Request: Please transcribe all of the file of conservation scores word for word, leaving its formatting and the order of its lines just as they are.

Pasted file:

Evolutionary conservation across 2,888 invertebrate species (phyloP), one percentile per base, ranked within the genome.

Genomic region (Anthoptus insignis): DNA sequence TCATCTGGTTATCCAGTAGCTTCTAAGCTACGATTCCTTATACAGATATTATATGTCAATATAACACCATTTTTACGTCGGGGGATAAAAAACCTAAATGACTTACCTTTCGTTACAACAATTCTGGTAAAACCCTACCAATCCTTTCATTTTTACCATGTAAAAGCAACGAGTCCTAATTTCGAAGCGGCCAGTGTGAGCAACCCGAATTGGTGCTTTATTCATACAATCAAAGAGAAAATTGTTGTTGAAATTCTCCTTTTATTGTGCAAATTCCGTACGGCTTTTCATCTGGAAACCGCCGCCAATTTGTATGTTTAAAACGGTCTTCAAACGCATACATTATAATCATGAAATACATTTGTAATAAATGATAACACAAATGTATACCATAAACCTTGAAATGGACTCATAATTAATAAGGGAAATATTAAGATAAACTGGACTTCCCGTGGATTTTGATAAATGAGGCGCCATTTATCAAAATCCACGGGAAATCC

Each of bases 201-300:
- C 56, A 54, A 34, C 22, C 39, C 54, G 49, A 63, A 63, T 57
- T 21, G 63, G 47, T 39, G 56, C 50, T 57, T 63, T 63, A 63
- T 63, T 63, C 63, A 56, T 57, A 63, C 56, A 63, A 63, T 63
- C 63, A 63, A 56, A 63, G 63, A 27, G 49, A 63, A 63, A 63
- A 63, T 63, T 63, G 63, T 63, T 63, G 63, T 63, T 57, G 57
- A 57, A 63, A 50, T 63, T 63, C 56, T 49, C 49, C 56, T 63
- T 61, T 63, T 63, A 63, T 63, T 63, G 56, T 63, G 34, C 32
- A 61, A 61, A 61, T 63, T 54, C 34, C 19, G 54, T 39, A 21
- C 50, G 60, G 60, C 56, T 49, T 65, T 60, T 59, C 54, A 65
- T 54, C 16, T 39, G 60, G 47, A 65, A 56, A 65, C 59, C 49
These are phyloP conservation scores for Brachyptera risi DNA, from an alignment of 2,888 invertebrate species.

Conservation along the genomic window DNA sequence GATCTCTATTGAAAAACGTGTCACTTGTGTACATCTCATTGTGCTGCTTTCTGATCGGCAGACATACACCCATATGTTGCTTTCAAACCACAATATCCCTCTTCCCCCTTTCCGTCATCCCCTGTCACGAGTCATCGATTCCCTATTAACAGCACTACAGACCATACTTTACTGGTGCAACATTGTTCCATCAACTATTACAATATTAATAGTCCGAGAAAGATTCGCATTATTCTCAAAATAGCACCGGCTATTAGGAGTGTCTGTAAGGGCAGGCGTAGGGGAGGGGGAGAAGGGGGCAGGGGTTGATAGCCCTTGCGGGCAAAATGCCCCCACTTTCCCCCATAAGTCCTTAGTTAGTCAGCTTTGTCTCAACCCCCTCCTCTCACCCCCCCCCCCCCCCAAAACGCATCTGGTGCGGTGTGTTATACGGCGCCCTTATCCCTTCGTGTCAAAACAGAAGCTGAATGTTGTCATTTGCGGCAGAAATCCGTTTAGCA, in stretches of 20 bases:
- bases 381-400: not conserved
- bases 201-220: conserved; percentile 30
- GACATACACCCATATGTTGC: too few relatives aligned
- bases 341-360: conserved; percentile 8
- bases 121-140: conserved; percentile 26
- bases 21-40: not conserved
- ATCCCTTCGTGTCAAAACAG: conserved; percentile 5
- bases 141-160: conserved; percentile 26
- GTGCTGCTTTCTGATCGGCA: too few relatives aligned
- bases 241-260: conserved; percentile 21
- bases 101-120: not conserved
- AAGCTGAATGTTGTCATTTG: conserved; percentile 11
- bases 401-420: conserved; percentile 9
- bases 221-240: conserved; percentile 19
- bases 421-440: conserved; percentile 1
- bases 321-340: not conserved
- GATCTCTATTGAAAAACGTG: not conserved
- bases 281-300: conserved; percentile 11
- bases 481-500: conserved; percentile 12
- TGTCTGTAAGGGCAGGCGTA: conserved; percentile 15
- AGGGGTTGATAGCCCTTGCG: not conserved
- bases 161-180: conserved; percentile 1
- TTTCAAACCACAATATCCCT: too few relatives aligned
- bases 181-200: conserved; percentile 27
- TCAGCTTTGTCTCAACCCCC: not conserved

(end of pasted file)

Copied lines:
Evolutionary conservation across 2,888 invertebrate species (phyloP), one percentile per base, ranked within the genome.

Genomic region (Anthoptus insignis): DNA sequence TCATCTGGTTATCCAGTAGCTTCTAAGCTACGATTCCTTATACAGATATTATATGTCAATATAACACCATTTTTACGTCGGGGGATAAAAAACCTAAATGACTTACCTTTCGTTACAACAATTCTGGTAAAACCCTACCAATCCTTTCATTTTTACCATGTAAAAGCAACGAGTCCTAATTTCGAAGCGGCCAGTGTGAGCAACCCGAATTGGTGCTTTATTCATACAATCAAAGAGAAAATTGTTGTTGAAATTCTCCTTTTATTGTGCAAATTCCGTACGGCTTTTCATCTGGAAACCGCCGCCAATTTGTATGTTTAAAACGGTCTTCAAACGCATACATTATAATCATGAAATACATTTGTAATAAATGATAACACAAATGTATACCATAAACCTTGAAATGGACTCATAATTAATAAGGGAAATATTAAGATAAACTGGACTTCCCGTGGATTTTGATAAATGAGGCGCCATTTATCAAAATCCACGGGAAATCC

Each of bases 201-300:
- C 56, A 54, A 34, C 22, C 39, C 54, G 49, A 63, A 63, T 57
- T 21, G 63, G 47, T 39, G 56, C 50, T 57, T 63, T 63, A 63
- T 63, T 63, C 63, A 56, T 57, A 63, C 56, A 63, A 63, T 63
- C 63, A 63, A 56, A 63, G 63, A 27, G 49, A 63, A 63, A 63
- A 63, T 63, T 63, G 63, T 63, T 63, G 63, T 63, T 57, G 57
- A 57, A 63, A 50, T 63, T 63, C 56, T 49, C 49, C 56, T 63
- T 61, T 63, T 63, A 63, T 63, T 63, G 56, T 63, G 34, C 32
- A 61, A 61, A 61, T 63, T 54, C 34, C 19, G 54, T 39, A 21
- C 50, G 60, G 60, C 56, T 49, T 65, T 60, T 59, C 54, A 65
- T 54, C 16, T 39, G 60, G 47, A 65, A 56, A 65, C 59, C 49
These are phyloP conservation scores for Brachyptera risi DNA, from an alignment of 2,888 invertebrate species.

Conservation along the genomic window DNA sequence GATCTCTATTGAAAAACGTGTCACTTGTGTACATCTCATTGTGCTGCTTTCTGATCGGCAGACATACACCCATATGTTGCTTTCAAACCACAATATCCCTCTTCCCCCTTTCCGTCATCCCCTGTCACGAGTCATCGATTCCCTATTAACAGCACTACAGACCATACTTTACTGGTGCAACATTGTTCCATCAACTATTACAATATTAATAGTCCGAGAAAGATTCGCATTATTCTCAAAATAGCACCGGCTATTAGGAGTGTCTGTAAGGGCAGGCGTAGGGGAGGGGGAGAAGGGGGCAGGGGTTGATAGCCCTTGCGGGCAAAATGCCCCCACTTTCCCCCATAAGTCCTTAGTTAGTCAGCTTTGTCTCAACCCCCTCCTCTCACCCCCCCCCCCCCCCAAAACGCATCTGGTGCGGTGTGTTATACGGCGCCCTTATCCCTTCGTGTCAAAACAGAAGCTGAATGTTGTCATTTGCGGCAGAAATCCGTTTAGCA, in stretches of 20 bases:
- bases 381-400: not conserved
- bases 201-220: conserved; percentile 30
- GACATACACCCATATGTTGC: too few relatives aligned
- bases 341-360: conserved; percentile 8
- bases 121-140: conserved; percentile 26
- bases 21-40: not conserved
- ATCCCTTCGTGTCAAAACAG: conserved; percentile 5
- bases 141-160: conserved; percentile 26
- GTGCTGCTTTCTGATCGGCA: too few relatives aligned
- bases 241-260: conserved; percentile 21
- bases 101-120: not conserved
- AAGCTGAATGTTGTCATTTG: conserved; percentile 11
- bases 401-420: conserved; percentile 9
- bases 221-240: conserved; percentile 19
- bases 421-440: conserved; percentile 1
- bases 321-340: not conserved
- GATCTCTATTGAAAAACGTG: not conserved
- bases 281-300: conserved; percentile 11
- bases 481-500: conserved; percentile 12
- TGTCTGTAAGGGCAGGCGTA: conserved; percentile 15
- AGGGGTTGATAGCCCTTGCG: not conserved
- bases 161-180: conserved; percentile 1
- TTTCAAACCACAATATCCCT: too few relatives aligned
- bases 181-200: conserved; percentile 27
- TCAGCTTTGTCTCAACCCCC: not conserved